It’s a prevalent meme in contemporary copyright scholarship that the public domain is being “enclosed” by expansions in copyright law. Scholars point to many examples of this alleged expansion, including term extension, anticircumvention laws, and court decisions rejecting certain attempts to claim fair use. But one widespread source of complaint among copyright scholars is the idea that contracts are somehow being used to expand copyright owners’ rights. And the chief villain in this story is the decision that allegedly started it all, the Seventh Circuit’s own ProCD v. Zeidenberg, authored by Judge Frank Easterbrook.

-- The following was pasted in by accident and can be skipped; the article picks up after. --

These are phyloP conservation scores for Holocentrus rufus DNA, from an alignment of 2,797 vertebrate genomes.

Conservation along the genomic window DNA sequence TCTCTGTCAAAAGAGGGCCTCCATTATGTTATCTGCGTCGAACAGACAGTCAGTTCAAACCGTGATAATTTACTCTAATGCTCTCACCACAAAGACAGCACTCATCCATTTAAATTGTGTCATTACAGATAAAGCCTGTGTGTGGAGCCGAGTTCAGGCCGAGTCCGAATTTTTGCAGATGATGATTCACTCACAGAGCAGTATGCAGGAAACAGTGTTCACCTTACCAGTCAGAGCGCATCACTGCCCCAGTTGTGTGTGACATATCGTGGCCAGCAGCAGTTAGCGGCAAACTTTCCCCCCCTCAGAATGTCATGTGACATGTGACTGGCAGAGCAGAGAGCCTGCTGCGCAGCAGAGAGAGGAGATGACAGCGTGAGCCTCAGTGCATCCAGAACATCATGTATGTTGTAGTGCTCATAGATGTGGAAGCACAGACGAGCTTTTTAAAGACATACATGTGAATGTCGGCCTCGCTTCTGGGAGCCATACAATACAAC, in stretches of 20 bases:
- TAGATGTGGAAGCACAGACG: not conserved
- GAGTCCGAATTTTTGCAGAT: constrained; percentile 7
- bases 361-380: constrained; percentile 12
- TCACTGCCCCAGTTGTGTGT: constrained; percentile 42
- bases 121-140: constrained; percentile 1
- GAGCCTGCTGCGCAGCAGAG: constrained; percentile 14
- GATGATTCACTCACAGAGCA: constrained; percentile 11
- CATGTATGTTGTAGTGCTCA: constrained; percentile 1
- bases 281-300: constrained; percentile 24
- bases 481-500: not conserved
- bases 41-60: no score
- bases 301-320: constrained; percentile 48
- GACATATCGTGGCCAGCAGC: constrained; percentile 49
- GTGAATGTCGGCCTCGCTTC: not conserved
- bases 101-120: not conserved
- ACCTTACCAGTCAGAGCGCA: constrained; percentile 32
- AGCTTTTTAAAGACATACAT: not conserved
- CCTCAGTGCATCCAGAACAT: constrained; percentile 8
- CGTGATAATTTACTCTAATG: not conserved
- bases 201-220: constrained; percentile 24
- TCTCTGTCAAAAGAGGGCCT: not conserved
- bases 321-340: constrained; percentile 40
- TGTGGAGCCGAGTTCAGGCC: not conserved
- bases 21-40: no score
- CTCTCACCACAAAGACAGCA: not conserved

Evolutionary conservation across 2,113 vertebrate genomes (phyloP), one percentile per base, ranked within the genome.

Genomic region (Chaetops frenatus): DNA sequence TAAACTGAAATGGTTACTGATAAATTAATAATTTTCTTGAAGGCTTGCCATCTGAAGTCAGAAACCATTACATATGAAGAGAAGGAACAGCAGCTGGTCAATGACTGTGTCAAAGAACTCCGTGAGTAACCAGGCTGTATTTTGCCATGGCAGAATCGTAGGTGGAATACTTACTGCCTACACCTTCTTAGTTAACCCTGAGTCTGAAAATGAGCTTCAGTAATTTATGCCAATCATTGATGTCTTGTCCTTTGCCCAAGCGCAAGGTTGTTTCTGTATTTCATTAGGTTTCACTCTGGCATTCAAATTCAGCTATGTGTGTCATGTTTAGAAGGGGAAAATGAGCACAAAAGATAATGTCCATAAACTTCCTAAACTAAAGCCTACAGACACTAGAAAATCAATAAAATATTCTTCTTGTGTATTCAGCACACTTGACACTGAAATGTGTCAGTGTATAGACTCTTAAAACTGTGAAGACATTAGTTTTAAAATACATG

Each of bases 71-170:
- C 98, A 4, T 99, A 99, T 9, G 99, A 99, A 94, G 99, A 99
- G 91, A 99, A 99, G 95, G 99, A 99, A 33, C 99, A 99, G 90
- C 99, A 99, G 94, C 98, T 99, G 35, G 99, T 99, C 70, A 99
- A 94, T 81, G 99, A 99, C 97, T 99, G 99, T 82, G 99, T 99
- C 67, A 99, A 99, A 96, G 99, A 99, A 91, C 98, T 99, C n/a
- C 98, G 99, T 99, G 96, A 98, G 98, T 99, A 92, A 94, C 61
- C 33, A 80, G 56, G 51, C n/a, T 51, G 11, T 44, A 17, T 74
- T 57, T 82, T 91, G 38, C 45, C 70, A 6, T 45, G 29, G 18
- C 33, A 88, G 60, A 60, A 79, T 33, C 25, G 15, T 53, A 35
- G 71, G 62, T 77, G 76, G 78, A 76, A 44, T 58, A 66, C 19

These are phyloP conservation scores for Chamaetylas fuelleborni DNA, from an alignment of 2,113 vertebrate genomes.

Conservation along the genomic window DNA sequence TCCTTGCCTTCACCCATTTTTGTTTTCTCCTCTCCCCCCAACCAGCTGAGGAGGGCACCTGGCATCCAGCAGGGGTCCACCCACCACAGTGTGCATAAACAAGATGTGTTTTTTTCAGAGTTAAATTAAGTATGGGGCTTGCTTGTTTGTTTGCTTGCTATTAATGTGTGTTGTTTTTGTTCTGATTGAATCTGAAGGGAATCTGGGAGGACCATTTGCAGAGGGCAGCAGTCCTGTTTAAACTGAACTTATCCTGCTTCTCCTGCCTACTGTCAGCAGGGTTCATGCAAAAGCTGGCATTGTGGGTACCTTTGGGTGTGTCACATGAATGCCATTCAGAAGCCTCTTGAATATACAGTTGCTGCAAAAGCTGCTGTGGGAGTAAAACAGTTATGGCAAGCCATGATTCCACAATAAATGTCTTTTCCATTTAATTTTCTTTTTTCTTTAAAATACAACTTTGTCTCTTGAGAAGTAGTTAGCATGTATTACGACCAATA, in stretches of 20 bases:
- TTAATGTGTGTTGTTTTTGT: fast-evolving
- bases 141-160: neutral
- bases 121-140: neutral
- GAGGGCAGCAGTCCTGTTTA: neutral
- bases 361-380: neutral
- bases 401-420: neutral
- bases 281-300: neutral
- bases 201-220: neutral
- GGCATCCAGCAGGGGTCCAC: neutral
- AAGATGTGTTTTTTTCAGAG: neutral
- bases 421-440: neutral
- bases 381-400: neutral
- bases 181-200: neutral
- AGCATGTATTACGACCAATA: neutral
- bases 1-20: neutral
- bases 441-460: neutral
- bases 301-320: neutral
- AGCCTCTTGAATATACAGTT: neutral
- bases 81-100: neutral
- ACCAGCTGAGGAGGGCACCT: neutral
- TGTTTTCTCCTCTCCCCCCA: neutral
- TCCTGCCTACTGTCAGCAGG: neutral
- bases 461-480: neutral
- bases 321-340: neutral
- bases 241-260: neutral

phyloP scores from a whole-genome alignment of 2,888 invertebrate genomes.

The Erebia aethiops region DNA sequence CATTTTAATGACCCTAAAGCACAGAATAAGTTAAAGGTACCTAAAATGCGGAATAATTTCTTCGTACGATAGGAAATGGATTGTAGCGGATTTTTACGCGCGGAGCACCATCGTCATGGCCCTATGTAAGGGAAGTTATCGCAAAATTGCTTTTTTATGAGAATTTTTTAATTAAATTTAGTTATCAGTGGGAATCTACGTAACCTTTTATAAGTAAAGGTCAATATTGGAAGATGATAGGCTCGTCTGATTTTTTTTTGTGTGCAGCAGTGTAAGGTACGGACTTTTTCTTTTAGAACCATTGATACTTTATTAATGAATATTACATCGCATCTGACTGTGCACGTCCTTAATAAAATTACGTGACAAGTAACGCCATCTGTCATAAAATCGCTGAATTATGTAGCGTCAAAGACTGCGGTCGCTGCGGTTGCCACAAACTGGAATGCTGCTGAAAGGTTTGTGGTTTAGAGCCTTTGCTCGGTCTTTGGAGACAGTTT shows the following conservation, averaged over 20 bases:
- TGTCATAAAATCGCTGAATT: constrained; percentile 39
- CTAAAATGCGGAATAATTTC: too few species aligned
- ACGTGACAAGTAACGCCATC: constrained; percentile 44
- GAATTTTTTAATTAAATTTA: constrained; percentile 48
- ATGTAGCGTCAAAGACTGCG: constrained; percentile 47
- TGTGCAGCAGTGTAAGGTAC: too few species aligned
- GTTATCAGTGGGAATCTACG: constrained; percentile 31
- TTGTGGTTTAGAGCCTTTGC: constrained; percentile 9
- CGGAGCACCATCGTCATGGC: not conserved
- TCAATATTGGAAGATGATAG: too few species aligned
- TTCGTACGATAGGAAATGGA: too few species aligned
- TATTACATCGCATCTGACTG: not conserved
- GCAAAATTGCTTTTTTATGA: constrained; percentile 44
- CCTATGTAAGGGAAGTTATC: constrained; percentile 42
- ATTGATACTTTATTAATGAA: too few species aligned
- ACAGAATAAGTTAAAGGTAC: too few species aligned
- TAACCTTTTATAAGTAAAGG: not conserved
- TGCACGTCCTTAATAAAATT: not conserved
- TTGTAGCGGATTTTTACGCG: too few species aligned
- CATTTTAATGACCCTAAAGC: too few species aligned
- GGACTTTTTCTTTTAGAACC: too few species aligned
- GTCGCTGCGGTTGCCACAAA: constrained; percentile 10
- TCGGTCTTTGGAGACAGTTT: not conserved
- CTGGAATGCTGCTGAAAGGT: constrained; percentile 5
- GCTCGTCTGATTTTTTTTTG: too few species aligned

I should note right off the bat that I am not quite so enamored of form agreements as Judge Easterbrook is. That much I probably share with my fellow copyright specialists. But I’ve come to the tentative conclusion that the case for contracts somehow expanding copyright rights is vastly overstated, and perhaps illusory. ProCD–with the exception of one overlooked wrinkle–is not the threat everyone seems to think it is.